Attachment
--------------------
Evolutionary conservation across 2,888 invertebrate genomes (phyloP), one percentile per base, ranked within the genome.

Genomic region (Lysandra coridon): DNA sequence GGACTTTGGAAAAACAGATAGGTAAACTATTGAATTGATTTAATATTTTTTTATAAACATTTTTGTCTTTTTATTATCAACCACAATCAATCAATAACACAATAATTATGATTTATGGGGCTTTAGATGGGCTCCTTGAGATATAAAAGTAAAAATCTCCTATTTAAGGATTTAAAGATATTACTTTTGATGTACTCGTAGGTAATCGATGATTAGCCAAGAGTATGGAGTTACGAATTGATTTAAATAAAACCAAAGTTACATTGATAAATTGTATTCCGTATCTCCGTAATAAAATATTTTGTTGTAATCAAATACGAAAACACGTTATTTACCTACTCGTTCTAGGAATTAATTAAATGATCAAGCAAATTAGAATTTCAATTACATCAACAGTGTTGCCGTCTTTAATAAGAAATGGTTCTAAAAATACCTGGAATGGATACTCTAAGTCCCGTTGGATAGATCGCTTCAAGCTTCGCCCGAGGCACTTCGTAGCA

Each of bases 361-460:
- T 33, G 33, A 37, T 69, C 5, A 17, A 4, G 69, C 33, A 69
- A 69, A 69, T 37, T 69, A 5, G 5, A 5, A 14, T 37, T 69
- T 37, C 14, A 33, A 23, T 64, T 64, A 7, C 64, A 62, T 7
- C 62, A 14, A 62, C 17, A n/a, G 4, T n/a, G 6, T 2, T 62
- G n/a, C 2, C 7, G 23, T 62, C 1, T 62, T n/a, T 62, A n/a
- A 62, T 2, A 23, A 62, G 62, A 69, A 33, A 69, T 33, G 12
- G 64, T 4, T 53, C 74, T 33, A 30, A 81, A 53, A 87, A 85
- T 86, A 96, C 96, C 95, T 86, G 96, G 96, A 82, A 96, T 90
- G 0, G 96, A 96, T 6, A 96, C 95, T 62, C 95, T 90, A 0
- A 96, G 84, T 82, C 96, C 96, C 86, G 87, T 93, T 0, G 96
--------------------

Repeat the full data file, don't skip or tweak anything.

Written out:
Evolutionary conservation across 2,888 invertebrate genomes (phyloP), one percentile per base, ranked within the genome.

Genomic region (Lysandra coridon): DNA sequence GGACTTTGGAAAAACAGATAGGTAAACTATTGAATTGATTTAATATTTTTTTATAAACATTTTTGTCTTTTTATTATCAACCACAATCAATCAATAACACAATAATTATGATTTATGGGGCTTTAGATGGGCTCCTTGAGATATAAAAGTAAAAATCTCCTATTTAAGGATTTAAAGATATTACTTTTGATGTACTCGTAGGTAATCGATGATTAGCCAAGAGTATGGAGTTACGAATTGATTTAAATAAAACCAAAGTTACATTGATAAATTGTATTCCGTATCTCCGTAATAAAATATTTTGTTGTAATCAAATACGAAAACACGTTATTTACCTACTCGTTCTAGGAATTAATTAAATGATCAAGCAAATTAGAATTTCAATTACATCAACAGTGTTGCCGTCTTTAATAAGAAATGGTTCTAAAAATACCTGGAATGGATACTCTAAGTCCCGTTGGATAGATCGCTTCAAGCTTCGCCCGAGGCACTTCGTAGCA

Each of bases 361-460:
- T 33, G 33, A 37, T 69, C 5, A 17, A 4, G 69, C 33, A 69
- A 69, A 69, T 37, T 69, A 5, G 5, A 5, A 14, T 37, T 69
- T 37, C 14, A 33, A 23, T 64, T 64, A 7, C 64, A 62, T 7
- C 62, A 14, A 62, C 17, A n/a, G 4, T n/a, G 6, T 2, T 62
- G n/a, C 2, C 7, G 23, T 62, C 1, T 62, T n/a, T 62, A n/a
- A 62, T 2, A 23, A 62, G 62, A 69, A 33, A 69, T 33, G 12
- G 64, T 4, T 53, C 74, T 33, A 30, A 81, A 53, A 87, A 85
- T 86, A 96, C 96, C 95, T 86, G 96, G 96, A 82, A 96, T 90
- G 0, G 96, A 96, T 6, A 96, C 95, T 62, C 95, T 90, A 0
- A 96, G 84, T 82, C 96, C 96, C 86, G 87, T 93, T 0, G 96